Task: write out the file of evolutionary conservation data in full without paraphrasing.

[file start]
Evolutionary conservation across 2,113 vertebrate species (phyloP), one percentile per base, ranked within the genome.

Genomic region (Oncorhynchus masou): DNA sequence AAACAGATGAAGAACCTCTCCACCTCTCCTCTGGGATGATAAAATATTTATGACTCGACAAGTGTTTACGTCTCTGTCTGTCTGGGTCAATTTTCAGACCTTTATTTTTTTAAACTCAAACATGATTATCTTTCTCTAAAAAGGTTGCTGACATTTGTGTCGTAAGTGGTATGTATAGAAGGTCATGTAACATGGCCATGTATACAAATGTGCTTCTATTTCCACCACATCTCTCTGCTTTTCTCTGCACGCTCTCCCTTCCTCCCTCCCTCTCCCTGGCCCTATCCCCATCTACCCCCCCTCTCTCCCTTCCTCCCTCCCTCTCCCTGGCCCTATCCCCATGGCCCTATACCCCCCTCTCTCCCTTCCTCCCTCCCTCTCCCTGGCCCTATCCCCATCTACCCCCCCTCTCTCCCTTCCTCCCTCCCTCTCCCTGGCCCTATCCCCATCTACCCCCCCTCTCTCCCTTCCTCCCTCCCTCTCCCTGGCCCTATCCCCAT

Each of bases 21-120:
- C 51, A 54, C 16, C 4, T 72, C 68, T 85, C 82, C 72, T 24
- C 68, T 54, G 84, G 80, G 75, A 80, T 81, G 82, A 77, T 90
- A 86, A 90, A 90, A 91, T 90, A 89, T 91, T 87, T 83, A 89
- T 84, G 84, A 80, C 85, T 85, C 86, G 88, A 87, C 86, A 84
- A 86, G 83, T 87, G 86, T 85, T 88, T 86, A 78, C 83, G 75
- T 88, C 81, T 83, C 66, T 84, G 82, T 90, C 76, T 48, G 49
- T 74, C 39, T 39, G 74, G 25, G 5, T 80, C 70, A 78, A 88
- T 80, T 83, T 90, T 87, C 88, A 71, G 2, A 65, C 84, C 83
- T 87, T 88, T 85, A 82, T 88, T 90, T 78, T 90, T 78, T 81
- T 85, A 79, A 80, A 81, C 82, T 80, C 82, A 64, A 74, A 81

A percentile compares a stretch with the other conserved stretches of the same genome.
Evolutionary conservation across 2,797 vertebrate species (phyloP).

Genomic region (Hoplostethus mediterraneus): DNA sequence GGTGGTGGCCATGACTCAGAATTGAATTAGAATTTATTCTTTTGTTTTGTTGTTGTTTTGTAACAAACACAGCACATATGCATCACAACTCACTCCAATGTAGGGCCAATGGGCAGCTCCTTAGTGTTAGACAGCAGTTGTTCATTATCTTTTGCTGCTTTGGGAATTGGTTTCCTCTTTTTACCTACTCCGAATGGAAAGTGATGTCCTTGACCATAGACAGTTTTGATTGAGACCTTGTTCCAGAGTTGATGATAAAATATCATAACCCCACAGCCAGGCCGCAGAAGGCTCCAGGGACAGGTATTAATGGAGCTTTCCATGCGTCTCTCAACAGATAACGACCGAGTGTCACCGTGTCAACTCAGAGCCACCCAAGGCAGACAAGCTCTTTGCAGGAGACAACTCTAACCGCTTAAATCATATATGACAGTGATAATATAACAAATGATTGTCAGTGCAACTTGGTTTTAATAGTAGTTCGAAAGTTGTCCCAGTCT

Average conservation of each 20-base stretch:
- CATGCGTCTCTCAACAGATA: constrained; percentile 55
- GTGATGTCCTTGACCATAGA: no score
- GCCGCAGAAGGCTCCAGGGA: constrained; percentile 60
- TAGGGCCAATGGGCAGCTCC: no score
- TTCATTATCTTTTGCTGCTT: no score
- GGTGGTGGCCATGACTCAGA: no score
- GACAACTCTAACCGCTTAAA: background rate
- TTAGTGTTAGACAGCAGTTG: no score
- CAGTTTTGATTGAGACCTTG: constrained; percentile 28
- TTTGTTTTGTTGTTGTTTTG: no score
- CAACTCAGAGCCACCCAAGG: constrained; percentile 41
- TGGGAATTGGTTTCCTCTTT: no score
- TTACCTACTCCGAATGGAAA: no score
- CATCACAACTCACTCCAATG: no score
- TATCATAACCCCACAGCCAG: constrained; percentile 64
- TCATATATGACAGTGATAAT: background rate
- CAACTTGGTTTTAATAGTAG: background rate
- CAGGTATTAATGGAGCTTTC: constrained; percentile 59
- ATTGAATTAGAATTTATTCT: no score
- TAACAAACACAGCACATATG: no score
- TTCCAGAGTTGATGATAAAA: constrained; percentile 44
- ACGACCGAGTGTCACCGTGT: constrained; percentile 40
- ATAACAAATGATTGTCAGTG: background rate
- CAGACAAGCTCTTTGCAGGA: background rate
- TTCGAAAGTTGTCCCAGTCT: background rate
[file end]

Evolutionary conservation across 2,113 vertebrate species (phyloP), one percentile per base, ranked within the genome.

Genomic region (Oncorhynchus masou): DNA sequence AAACAGATGAAGAACCTCTCCACCTCTCCTCTGGGATGATAAAATATTTATGACTCGACAAGTGTTTACGTCTCTGTCTGTCTGGGTCAATTTTCAGACCTTTATTTTTTTAAACTCAAACATGATTATCTTTCTCTAAAAAGGTTGCTGACATTTGTGTCGTAAGTGGTATGTATAGAAGGTCATGTAACATGGCCATGTATACAAATGTGCTTCTATTTCCACCACATCTCTCTGCTTTTCTCTGCACGCTCTCCCTTCCTCCCTCCCTCTCCCTGGCCCTATCCCCATCTACCCCCCCTCTCTCCCTTCCTCCCTCCCTCTCCCTGGCCCTATCCCCATGGCCCTATACCCCCCTCTCTCCCTTCCTCCCTCCCTCTCCCTGGCCCTATCCCCATCTACCCCCCCTCTCTCCCTTCCTCCCTCCCTCTCCCTGGCCCTATCCCCATCTACCCCCCCTCTCTCCCTTCCTCCCTCCCTCTCCCTGGCCCTATCCCCAT

Each of bases 21-120:
- C 51, A 54, C 16, C 4, T 72, C 68, T 85, C 82, C 72, T 24
- C 68, T 54, G 84, G 80, G 75, A 80, T 81, G 82, A 77, T 90
- A 86, A 90, A 90, A 91, T 90, A 89, T 91, T 87, T 83, A 89
- T 84, G 84, A 80, C 85, T 85, C 86, G 88, A 87, C 86, A 84
- A 86, G 83, T 87, G 86, T 85, T 88, T 86, A 78, C 83, G 75
- T 88, C 81, T 83, C 66, T 84, G 82, T 90, C 76, T 48, G 49
- T 74, C 39, T 39, G 74, G 25, G 5, T 80, C 70, A 78, A 88
- T 80, T 83, T 90, T 87, C 88, A 71, G 2, A 65, C 84, C 83
- T 87, T 88, T 85, A 82, T 88, T 90, T 78, T 90, T 78, T 81
- T 85, A 79, A 80, A 81, C 82, T 80, C 82, A 64, A 74, A 81

A percentile compares a stretch with the other conserved stretches of the same genome.
Evolutionary conservation across 2,797 vertebrate species (phyloP).

Genomic region (Hoplostethus mediterraneus): DNA sequence GGTGGTGGCCATGACTCAGAATTGAATTAGAATTTATTCTTTTGTTTTGTTGTTGTTTTGTAACAAACACAGCACATATGCATCACAACTCACTCCAATGTAGGGCCAATGGGCAGCTCCTTAGTGTTAGACAGCAGTTGTTCATTATCTTTTGCTGCTTTGGGAATTGGTTTCCTCTTTTTACCTACTCCGAATGGAAAGTGATGTCCTTGACCATAGACAGTTTTGATTGAGACCTTGTTCCAGAGTTGATGATAAAATATCATAACCCCACAGCCAGGCCGCAGAAGGCTCCAGGGACAGGTATTAATGGAGCTTTCCATGCGTCTCTCAACAGATAACGACCGAGTGTCACCGTGTCAACTCAGAGCCACCCAAGGCAGACAAGCTCTTTGCAGGAGACAACTCTAACCGCTTAAATCATATATGACAGTGATAATATAACAAATGATTGTCAGTGCAACTTGGTTTTAATAGTAGTTCGAAAGTTGTCCCAGTCT

Average conservation of each 20-base stretch:
- CATGCGTCTCTCAACAGATA: constrained; percentile 55
- GTGATGTCCTTGACCATAGA: no score
- GCCGCAGAAGGCTCCAGGGA: constrained; percentile 60
- TAGGGCCAATGGGCAGCTCC: no score
- TTCATTATCTTTTGCTGCTT: no score
- GGTGGTGGCCATGACTCAGA: no score
- GACAACTCTAACCGCTTAAA: background rate
- TTAGTGTTAGACAGCAGTTG: no score
- CAGTTTTGATTGAGACCTTG: constrained; percentile 28
- TTTGTTTTGTTGTTGTTTTG: no score
- CAACTCAGAGCCACCCAAGG: constrained; percentile 41
- TGGGAATTGGTTTCCTCTTT: no score
- TTACCTACTCCGAATGGAAA: no score
- CATCACAACTCACTCCAATG: no score
- TATCATAACCCCACAGCCAG: constrained; percentile 64
- TCATATATGACAGTGATAAT: background rate
- CAACTTGGTTTTAATAGTAG: background rate
- CAGGTATTAATGGAGCTTTC: constrained; percentile 59
- ATTGAATTAGAATTTATTCT: no score
- TAACAAACACAGCACATATG: no score
- TTCCAGAGTTGATGATAAAA: constrained; percentile 44
- ACGACCGAGTGTCACCGTGT: constrained; percentile 40
- ATAACAAATGATTGTCAGTG: background rate
- CAGACAAGCTCTTTGCAGGA: background rate
- TTCGAAAGTTGTCCCAGTCT: background rate